Sanjeev Kotnala: Reivew of Atomic Habit by James Clear

22 Jul,2020

By Sanjeev Kotnala


Every book has a story. My urge to read ‘ATOMIC HABIT; Tiny changes, Remarkable returns‘ by James Clear can be traced back to the article ‘Why Facts Don’t Change Our Minds’, my IIMA batchmate Rajeev Kakar shared on LinkedIn.


Many people recommended me to read the book ‘Atomic Habits’. It was delivered in late June to at Indore. I read, one chapter at a time. After all, it is all about tiny progress leading to a final change and success.

I visited his website and was suitably impressed with James Clear, one of the experts in the field of Habit creation. James writes about habits, decision-making, and continuous improvement. His work has appeared in the New York Times, Entrepreneur, Time, and on CBS This Morning. He is a regular speaker at Fortune 500 companies, and his work is used by teams in the NFL, NBA, and MLB. I subscribed to his Thursday newsletter after reading the first article full of actionable wisdom.


His book, Atomic Habits, is about how simple steps, surrounding and tiny changes can help build good habits that lead to a remarkable difference at a later stage. His focusses on making a 1 per cent change. Just a tiny change, without any high expectations. You repeat the move every day, irrespective of good or a bad day, results or no results, makes all the difference. Habit creation is about being loyal to the process rather than the outcome, and as results take a long time to materialise, it is important to not lose focus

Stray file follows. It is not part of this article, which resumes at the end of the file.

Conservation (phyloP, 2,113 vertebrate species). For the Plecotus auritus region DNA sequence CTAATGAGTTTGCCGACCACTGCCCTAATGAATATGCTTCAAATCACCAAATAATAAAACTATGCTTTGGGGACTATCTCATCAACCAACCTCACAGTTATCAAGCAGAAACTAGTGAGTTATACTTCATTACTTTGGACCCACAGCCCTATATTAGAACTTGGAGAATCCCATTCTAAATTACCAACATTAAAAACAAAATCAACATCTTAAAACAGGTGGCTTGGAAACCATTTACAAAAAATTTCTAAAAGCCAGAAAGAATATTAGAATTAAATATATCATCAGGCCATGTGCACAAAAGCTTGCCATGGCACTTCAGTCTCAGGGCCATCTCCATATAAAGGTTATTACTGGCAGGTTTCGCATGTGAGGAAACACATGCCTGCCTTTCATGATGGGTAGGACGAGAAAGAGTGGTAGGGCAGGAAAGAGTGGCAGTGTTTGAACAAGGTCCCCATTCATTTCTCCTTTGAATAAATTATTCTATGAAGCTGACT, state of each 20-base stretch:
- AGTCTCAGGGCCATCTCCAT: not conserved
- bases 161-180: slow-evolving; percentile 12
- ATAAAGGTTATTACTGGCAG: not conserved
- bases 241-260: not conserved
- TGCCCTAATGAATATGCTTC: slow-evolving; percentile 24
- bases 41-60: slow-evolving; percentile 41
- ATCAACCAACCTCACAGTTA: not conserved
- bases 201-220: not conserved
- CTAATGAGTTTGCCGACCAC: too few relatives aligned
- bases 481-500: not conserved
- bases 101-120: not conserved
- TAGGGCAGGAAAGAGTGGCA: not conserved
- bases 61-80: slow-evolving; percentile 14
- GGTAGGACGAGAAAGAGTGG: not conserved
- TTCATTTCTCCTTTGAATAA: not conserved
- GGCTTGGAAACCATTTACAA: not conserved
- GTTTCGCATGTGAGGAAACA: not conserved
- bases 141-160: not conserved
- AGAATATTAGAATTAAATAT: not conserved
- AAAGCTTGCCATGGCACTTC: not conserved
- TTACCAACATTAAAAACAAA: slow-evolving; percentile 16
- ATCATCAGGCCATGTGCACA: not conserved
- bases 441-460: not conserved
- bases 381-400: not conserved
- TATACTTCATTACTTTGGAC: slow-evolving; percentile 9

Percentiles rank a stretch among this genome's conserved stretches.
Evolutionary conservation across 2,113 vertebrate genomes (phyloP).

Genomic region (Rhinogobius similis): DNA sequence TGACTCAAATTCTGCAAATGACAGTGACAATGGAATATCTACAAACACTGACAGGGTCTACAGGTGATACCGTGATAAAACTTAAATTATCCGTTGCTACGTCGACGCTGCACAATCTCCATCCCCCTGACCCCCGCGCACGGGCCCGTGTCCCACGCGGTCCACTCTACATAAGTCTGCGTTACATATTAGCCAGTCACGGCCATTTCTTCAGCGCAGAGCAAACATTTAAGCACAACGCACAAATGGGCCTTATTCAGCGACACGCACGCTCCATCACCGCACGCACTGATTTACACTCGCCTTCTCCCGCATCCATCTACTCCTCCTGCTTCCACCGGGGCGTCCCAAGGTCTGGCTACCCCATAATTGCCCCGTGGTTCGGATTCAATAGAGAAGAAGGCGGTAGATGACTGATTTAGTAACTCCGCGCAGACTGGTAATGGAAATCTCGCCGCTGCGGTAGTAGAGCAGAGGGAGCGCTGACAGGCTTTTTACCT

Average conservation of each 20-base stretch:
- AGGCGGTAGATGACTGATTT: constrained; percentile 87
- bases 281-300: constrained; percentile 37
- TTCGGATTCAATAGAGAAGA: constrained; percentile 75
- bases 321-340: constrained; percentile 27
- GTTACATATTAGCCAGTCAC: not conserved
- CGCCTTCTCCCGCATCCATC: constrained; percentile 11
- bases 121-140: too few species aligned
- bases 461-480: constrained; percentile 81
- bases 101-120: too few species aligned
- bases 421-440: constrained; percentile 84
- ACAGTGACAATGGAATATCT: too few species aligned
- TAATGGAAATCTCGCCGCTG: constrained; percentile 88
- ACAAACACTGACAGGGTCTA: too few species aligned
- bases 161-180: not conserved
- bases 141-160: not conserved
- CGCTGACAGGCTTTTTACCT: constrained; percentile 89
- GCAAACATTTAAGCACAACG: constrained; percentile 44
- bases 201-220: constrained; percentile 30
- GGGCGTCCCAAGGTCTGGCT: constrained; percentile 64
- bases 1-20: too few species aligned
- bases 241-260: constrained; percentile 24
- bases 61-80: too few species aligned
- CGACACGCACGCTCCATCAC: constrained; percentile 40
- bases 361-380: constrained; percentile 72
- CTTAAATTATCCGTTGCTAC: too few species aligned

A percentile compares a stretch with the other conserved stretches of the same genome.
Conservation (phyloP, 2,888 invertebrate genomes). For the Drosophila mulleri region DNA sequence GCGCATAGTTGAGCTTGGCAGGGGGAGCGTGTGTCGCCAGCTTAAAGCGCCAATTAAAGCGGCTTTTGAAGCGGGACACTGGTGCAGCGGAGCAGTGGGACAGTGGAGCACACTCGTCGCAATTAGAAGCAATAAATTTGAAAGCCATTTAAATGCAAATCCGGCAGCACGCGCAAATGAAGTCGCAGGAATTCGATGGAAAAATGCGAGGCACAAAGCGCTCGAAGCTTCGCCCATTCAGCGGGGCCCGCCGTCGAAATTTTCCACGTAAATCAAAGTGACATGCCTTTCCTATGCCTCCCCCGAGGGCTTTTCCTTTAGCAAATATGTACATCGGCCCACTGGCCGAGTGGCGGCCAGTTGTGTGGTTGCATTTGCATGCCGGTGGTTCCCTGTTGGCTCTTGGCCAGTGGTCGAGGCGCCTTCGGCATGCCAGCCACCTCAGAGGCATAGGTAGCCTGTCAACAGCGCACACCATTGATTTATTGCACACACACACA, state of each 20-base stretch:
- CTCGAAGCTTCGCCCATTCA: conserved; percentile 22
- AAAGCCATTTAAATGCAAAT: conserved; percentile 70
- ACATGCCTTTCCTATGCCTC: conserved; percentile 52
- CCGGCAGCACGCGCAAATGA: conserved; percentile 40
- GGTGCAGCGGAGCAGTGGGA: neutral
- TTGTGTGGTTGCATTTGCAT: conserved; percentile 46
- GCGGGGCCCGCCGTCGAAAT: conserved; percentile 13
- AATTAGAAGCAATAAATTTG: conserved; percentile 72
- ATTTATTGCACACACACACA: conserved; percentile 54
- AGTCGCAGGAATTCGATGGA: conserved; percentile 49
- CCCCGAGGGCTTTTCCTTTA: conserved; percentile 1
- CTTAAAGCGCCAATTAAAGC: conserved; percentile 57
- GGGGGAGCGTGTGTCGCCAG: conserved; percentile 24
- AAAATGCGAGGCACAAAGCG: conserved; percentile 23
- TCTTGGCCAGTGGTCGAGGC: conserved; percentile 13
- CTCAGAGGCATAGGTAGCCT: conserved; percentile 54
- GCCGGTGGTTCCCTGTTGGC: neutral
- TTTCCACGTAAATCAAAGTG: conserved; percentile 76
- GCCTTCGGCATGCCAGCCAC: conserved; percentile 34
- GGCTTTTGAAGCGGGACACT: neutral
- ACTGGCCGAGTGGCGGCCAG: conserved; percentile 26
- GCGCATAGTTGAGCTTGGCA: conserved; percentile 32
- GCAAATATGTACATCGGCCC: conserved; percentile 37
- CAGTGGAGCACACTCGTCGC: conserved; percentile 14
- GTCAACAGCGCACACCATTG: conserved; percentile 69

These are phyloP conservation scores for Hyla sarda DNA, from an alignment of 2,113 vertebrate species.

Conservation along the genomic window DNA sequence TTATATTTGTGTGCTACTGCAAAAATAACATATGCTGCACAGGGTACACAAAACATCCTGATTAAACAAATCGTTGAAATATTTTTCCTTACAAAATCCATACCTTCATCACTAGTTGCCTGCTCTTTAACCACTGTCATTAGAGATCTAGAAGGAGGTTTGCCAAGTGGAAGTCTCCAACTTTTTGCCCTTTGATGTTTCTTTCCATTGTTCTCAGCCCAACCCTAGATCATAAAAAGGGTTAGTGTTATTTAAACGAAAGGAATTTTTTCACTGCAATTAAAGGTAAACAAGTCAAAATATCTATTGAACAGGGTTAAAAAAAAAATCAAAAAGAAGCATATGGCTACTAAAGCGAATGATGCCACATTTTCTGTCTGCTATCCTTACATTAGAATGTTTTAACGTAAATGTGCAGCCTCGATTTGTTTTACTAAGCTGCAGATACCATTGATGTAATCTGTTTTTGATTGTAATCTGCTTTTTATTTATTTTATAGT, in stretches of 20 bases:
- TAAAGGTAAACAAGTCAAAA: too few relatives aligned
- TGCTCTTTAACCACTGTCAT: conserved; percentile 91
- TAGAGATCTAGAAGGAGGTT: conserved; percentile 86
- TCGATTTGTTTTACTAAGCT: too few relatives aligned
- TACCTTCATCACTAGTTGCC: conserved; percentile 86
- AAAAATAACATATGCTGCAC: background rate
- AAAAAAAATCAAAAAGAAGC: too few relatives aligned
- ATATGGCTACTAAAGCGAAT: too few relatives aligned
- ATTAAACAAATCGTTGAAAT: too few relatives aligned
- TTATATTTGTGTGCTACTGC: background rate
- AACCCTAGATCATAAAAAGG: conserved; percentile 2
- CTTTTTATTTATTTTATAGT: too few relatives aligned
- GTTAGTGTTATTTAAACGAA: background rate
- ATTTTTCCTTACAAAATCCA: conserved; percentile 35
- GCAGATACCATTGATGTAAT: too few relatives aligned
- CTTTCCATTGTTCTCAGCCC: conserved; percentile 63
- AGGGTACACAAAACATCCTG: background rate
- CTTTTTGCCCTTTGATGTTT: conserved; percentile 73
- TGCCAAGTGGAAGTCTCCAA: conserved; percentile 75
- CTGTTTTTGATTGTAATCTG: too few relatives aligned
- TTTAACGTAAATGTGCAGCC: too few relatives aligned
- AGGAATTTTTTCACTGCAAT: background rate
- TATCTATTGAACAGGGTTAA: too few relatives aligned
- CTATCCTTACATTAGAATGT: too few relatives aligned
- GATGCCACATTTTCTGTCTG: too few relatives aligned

This process focus also differentiates an amateur and a professional; the consistency of efforts, habit formation, and never giving up. ‘Professionals stick to the schedule; amateurs let life get in the way. Professionals know what is important to them and work towards it with purpose; amateurs get pulled off course by the urgencies of life’. Professionals have been using limited resources and leveraging constraints to continue working to better their benchmarks. That is the power of Habit. Tiny Changes- remarkable results. It is all about the process- which is a Habit.


HABIT is a behaviour that has been repeated enough times to become automatic. They are simply reliable solutions to recurring problems in our environment. Hence we all want to develop good habits.


You want to build on a habit or break one, Atomic Habits will definitely be of help. There is no scientifically researched and proven model in the book. It is the experience and observation simplified into simple four rules of Habit formation.

Some of the sections helped me understand myself. Hopefully, my learnings from Atomic Habits will nudge me to change for the better. Sometimes, it seemed James is only better articulating what I have shared time and again with my team members. 



‘If you keep saying something is a priority but ever act on it, then you don’t really want it. It’s time to have an honest conversation with yourself. Your actions reveal your true motivations. Your actions reveal how badly you want something’.